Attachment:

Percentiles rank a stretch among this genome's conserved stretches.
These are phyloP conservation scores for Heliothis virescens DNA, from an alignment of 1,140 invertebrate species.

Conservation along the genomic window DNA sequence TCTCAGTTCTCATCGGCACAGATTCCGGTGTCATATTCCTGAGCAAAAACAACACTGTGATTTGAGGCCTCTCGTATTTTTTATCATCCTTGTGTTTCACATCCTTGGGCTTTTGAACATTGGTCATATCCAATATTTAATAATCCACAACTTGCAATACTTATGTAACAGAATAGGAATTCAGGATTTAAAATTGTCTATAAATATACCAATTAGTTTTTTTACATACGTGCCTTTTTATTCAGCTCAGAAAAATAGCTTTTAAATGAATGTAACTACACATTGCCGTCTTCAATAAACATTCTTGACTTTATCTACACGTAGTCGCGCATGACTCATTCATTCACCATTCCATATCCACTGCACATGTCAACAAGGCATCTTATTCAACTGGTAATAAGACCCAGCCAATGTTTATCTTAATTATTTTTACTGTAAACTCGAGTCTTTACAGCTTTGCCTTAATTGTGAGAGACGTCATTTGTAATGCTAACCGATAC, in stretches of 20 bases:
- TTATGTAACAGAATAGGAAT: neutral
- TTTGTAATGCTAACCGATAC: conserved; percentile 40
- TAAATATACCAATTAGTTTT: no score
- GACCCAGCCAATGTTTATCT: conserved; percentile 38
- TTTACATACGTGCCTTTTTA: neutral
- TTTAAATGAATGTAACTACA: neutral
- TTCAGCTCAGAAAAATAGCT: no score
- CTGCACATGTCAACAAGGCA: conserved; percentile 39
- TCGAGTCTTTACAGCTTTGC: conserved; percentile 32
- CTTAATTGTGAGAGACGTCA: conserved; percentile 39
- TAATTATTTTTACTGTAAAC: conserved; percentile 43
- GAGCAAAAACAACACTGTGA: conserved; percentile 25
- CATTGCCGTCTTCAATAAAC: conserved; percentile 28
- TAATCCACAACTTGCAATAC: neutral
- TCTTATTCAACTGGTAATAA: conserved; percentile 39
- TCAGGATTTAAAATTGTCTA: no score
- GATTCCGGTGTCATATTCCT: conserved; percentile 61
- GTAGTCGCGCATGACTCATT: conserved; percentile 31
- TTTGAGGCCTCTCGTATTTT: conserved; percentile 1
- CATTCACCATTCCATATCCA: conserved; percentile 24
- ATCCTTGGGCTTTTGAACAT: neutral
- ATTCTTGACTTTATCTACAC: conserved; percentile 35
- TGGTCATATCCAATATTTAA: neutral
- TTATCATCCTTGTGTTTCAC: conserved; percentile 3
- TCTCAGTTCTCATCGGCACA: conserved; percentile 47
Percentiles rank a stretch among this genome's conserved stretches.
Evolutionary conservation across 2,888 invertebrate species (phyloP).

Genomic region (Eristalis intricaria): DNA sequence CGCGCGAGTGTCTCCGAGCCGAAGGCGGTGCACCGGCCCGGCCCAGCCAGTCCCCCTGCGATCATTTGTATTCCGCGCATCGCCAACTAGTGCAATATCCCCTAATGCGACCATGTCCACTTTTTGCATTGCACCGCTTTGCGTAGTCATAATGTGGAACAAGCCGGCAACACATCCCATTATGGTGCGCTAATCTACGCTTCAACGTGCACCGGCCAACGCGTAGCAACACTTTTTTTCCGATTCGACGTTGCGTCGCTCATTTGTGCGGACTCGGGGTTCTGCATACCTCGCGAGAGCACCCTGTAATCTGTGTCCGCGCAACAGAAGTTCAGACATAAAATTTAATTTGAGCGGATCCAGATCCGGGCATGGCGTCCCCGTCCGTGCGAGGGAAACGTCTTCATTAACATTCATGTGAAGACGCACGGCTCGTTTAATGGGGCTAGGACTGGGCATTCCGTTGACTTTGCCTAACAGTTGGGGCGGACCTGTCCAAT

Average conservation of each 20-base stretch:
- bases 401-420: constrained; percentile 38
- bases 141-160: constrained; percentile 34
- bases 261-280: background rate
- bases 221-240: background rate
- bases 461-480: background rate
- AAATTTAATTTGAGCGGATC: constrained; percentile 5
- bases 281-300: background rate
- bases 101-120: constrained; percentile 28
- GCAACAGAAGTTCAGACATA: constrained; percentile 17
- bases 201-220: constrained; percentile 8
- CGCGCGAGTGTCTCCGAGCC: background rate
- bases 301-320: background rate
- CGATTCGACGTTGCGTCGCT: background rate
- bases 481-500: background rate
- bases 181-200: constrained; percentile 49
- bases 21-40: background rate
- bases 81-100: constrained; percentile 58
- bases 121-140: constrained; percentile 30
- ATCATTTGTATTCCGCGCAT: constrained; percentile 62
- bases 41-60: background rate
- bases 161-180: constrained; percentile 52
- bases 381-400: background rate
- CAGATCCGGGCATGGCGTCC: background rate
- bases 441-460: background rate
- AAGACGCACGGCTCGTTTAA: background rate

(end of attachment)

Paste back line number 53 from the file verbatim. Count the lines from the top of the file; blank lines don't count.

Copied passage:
- bases 161-180: constrained; percentile 52